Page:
A grandson of American evangelist Reuben Archer Torrey, Ben Torrey has deep ties to ministry efforts on the Korean Peninsula. In 1965, his father, Reuben Archer Torrey III, founded Jesus Abbey, a nondenominational Christian community where about 30 people live in the isolated Taebeck Mountains and host retreats. Ben Torrey is a bishop in the Syro-Chaldean Church of North America, which describes itself as Evangelical Apostolic, and he works closely with South Korea’s charismatic communities.
Today, Ben and Elizabeth Torrey run a school, River of Life, for children in the Christian community and surrounding area. Parents appreciate how children are given an alternative to South Korea’s hypercompetitive education system, according to Ben Torrey.
“We focus on teaching kids not to memorize, but to think,” he says.
Those with a Christian faith also learn to pray. With their students, the Torreys use a makeshift shrine to pray to Ju-yo, the Lord, for reconciliation and reunification. Learning to think in new ways will be necessary, some say, if young people are going to embrace reunification. That’s because old ways of convincing people don’t work anymore.
“The South and North Korean governments used to persuade the population that we have to reunify because we are one nation,” Lee says. But nationalism as a motivator for reunification doesn’t seem to work with younger South Koreans. “We need a new way to persuade people, to make them understand why a divided Korea is abnormal.”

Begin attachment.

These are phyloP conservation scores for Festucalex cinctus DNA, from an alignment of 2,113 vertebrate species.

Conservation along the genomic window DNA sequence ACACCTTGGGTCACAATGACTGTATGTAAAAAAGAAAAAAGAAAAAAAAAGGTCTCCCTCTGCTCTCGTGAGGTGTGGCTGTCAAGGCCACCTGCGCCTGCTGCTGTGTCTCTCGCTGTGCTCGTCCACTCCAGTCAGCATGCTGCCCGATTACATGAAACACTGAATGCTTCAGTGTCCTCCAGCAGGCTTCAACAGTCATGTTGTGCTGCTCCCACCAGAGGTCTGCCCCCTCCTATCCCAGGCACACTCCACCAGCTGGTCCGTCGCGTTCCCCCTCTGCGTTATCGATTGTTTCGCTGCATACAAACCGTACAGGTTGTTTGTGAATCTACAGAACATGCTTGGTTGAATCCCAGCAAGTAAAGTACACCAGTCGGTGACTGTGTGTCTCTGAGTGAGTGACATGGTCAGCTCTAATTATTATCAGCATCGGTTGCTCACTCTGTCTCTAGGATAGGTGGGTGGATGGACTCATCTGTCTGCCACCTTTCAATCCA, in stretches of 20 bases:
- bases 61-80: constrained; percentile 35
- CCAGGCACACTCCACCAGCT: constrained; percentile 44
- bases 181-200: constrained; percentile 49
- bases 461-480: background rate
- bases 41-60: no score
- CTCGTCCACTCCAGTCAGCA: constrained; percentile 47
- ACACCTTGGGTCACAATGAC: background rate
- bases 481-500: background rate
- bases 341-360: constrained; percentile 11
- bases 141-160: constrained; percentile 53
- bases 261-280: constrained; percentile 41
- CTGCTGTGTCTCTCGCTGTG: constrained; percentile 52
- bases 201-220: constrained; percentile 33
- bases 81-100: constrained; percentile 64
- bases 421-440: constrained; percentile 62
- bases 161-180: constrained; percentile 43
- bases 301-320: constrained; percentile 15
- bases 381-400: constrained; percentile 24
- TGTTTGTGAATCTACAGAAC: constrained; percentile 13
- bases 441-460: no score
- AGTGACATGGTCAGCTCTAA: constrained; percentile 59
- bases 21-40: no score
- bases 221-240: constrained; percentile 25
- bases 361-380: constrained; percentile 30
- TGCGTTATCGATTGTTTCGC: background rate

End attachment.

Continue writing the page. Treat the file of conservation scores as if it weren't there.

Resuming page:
Ben Torrey tries to follow those instructions to reverse this trend, one student at a time. To him, it’s about moving the issue from a textbook chapter to a personal experience. As often as he can, he arranges visits between his students and North Korean defectors living and studying in the South. It seems to work, at least sometimes.
“I went to a public elementary and middle school. In that school, at least once a year, we talked about reunification, but it was just something in the textbook, nothing that comes alive,” says Jin-soo (his first name), one of the students at River of Life School. He spoke through a translator. “But when I had a chance to meet other North Korean students personally, I began thinking from their perspective. They are the same as I am.”
Jin-soo, who lives with his parents at Jesus Abbey, says it took him about a year to reverse his attitudes on reunification. Not all of his peers agree that reunification would be wise.
“When I meet someone who expresses a negative view about reunification, this negative opinion is so much stronger,” says Min-ha (his first name), a school student who used to live with his parents at Jesus Abbey before the family moved to a house in Taebaek. “I don’t really have any strong arguments to counter that. I find myself speechless.”
In many ways, Ben Torrey is going against the odds – an increasingly detached South Korean public and a tension-heavy relationship between the two countries he hopes to see reunified. On top of that, he says the deeply divided South Korean church, large parts of which still take a firmly anti-communist and anti-North Korean stance, needs to unify before North Korea can be opened at all.
How does he plan to overcome all those divisions?
“I don’t,” he says with a laugh. “God has to do it. It has to be a miracle.”